Bike Youth reports that the government of Ghana has revoked the import tax on bicycles and parts and that foreign investors are building a factory for one-speed bicycles in Kumasi. Bike Youth is continuing to build the network of politicians, government officials, academicians and citizens who are interested in bicycle transportation. IBF is providing Bike Youth with financial, technical and material support.
A new bicycle factory is opening, but despite the new technology in bicycles the factory will build "1940 roadsters."
Between 1988 and 1990 the price of gas went from US$1 to US$3/gallon. This was done in part to stop subsidized gas from being smuggled to neighboring countries where gas is more expensive.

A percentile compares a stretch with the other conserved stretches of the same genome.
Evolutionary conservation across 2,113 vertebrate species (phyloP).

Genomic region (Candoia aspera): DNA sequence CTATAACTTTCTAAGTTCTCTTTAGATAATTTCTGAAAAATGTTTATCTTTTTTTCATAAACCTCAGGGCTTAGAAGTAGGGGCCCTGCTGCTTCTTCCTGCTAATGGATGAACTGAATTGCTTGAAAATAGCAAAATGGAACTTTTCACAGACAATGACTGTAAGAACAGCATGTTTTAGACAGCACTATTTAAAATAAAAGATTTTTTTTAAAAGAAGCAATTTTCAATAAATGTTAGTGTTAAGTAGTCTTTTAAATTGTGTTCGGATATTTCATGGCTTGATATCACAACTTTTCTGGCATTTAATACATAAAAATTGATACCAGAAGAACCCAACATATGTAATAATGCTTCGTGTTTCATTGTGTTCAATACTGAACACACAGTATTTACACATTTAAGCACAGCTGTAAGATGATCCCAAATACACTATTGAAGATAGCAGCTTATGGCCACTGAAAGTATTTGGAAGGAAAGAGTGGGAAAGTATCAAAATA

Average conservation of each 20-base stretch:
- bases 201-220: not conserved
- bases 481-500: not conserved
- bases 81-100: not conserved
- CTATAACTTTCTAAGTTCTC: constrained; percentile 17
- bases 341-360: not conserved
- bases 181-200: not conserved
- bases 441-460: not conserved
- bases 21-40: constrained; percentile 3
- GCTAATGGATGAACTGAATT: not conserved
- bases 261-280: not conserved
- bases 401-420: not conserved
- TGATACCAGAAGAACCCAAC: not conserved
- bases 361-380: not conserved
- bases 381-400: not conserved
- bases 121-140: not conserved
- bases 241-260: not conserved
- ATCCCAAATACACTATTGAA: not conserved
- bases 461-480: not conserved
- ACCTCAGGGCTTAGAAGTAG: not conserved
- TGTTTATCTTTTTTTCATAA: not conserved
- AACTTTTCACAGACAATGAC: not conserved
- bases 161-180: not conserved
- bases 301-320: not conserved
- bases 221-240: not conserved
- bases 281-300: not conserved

The International Bicycle Fund is an independent, non-profit organization. Its primary purpose is to promote bicycle transportation. Most IBF projects and activities fall into one of four categories: planning and engineering, safety education, economic development assistance and promoting international understanding. IBF's objective is to create a sustainable, people-friendly environment by creating opportunities of the highest practicable quality for bicycle transportation. IBF is funded by private donation. Contributions are always welcome and are U.S. tax-deductible to the extent allowed by law.